On Tuesday, November 27, Donald Trump declared, through an executive order, a national emergency in regard “to dealing with this threat,” as he deemed the Nicaraguan regime, led by Daniel Ortega and his wife, and vice president, Rosario Murillo .
“The situation in Nicaragua constitutes an extraordinary and unusual threat to the national security and foreign policy of the United States,” Trump said.
According to the Nicaraguan Association for Human Rights (ANPDH), mass protests against the regime have resulted in the murder and death by excessive force of 535 opponents by security forces loyal to the Ortega-Murillo government.
In view of this “threat to national security,” Trump authorized the Treasury Department to block the assets of those responsible or accomplices in the violation of human rights in Nicaragua.
Immediately, the Department of the Treasury announced sanctions against Murillo, as well as the national security adviser, Néstor Moncada Lau, former member of state security forces, and also Ortega’s personal secretary. It should be noted that Moncada Lau has a criminal record for multiple acts of terrorism.
That is why the actions of Washington are not merely limited to the executive branch, but the legislative branch as well.
In the Senate, both parties approved a bill to sanction the Ortega government for acts of corruption and violations of the human rights of its citizens.
This was confirmed by the former Republican Congresswoman Ileana Ros-Lehtinen, who originally proposed the “Nica Act” New Jersey Senator Bob Menendez sponsored in the Senate, where it was passed by unanimous approval. Both Ros-Lehtinen and Menendez are key voices in Washington when it comes to Cuban affairs.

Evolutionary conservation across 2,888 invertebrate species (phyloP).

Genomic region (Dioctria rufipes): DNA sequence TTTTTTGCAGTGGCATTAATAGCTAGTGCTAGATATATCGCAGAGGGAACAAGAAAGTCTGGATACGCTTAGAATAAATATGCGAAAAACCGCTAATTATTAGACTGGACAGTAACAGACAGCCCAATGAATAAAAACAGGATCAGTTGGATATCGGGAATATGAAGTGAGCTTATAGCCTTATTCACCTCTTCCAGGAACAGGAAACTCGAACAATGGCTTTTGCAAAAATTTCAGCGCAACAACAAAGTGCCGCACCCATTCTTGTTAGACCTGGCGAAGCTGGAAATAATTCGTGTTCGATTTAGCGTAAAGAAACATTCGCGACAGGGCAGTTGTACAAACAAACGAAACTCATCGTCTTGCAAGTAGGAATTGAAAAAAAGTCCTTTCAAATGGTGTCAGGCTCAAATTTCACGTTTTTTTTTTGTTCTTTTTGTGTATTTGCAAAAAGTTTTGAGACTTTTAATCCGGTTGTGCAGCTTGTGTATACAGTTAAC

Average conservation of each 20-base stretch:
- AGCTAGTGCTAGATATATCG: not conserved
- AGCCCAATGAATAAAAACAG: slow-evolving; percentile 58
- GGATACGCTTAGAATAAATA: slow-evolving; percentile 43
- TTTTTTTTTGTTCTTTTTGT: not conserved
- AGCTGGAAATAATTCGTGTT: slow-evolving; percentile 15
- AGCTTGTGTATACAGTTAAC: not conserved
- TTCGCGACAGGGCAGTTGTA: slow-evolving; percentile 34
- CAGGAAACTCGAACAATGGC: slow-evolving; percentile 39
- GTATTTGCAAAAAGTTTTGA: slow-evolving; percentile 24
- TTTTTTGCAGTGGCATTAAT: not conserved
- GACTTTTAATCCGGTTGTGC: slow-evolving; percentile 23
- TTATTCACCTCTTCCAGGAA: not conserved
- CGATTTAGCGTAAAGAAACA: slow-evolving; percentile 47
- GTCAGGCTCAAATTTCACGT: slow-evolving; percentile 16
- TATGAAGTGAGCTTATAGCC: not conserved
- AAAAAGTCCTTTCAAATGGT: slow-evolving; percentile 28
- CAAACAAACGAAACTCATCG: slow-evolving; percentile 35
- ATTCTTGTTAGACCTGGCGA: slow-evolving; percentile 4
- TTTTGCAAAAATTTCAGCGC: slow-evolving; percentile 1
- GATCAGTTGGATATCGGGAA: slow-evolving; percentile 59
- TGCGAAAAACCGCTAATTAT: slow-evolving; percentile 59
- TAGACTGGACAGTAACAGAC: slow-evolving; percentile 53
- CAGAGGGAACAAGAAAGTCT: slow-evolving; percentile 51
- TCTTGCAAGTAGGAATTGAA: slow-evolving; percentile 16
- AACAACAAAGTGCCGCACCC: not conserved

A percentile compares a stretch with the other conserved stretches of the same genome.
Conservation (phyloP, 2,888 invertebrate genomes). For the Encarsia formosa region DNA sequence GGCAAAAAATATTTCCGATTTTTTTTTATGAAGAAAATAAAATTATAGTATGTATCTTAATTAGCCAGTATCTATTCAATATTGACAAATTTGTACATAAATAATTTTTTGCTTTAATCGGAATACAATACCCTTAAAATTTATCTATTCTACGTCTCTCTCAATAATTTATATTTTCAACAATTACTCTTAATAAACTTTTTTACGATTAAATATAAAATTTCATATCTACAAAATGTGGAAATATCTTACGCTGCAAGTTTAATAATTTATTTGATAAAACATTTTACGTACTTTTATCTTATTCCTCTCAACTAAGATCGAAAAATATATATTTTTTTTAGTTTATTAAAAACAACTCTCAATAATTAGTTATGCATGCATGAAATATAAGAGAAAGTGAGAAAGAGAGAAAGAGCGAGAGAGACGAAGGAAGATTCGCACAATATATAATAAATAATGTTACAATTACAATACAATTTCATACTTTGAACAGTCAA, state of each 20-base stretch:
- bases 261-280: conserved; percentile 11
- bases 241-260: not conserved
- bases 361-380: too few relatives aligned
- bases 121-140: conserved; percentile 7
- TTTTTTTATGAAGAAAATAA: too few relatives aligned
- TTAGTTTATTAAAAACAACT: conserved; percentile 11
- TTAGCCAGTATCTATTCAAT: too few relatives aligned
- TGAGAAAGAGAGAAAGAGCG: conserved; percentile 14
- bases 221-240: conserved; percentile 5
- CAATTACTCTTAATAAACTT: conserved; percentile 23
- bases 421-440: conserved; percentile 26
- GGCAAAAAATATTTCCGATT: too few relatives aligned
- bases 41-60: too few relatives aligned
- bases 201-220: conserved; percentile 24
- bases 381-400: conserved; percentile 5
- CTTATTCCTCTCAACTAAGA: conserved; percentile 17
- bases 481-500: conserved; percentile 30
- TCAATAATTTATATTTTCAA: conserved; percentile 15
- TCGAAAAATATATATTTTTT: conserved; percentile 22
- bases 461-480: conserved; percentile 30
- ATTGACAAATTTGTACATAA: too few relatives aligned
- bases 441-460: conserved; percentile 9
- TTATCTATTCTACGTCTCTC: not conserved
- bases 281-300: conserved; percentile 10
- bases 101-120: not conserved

According to the statements of Senator Menéndez, these are the key points of the bill:
Support for a negotiated solution to the crisis in Nicaragua.
Commitment to hold early elections that meet democratic standards.
The cessation of violence.
Sanctions directed against officials of the Nicaraguan government responsible for human rights violations, corruption, or undermining democratic processes.
Restrictions on loans granted by international financial institutions to the Government of Nicaragua, with the exception of ongoing financing for projects that promote democracy and the basic needs of the Nicaraguan people.
An annual exemption that would lift the requirement to impose sanctions if the State Department manages to certify that the Ortega government is taking steps to hold democratic elections, improve human rights conditions, combat corruption and strengthen the rule of law.
Increase in intelligence community reports on the role of Nicaraguan officials in corruption and human rights violations, as well as in the granting of arms to Nicaraguan security forces.
This initiative “seeks to impose additional sanctions on regime officials in Nicaragua,” said the former author of the Nica Act.
But in view of the fact that the US legislative system is bicameral, the approval of the Chamber is still lacking and then it must be sanctioned by the president to become law.
Being a measure of unanimous approval by both parties and having been proposed by both, until now there has been no greater resistance.
For now the Ortega-Murillo regime has not issued any reaction to the approval of the Nica Act.
However, through a statement, the regime responded to the statements of Trump and his executive order with accusations of “interference” on the part of the United States.
However, the Nicaraguan government is curiously silent when it comes to the human rights violations committed by Ortega. On the contrary, he proclaims that they are “an undefeated race, that we do not sell or surrender, and that we demand a free homeland, with the Flags and the Heart held high”. In addition, they affirm that “they have given their lives for a free Nicaragua.”
In this communiqué, the government refers to itself as a government “of reconciliation and national unity, faithful to its historical proposal to work for peace, security, advances in the struggle against poverty, and the full rights of [email protected] [email protected] Nicaraguans.”
That is to say, speaking of unity, he applies the “inclusive language” that the Royal Academy of the Language openly rejected, and heralds himself as a champion of reconciliation when on the street he has murdered more than five hundred opponents.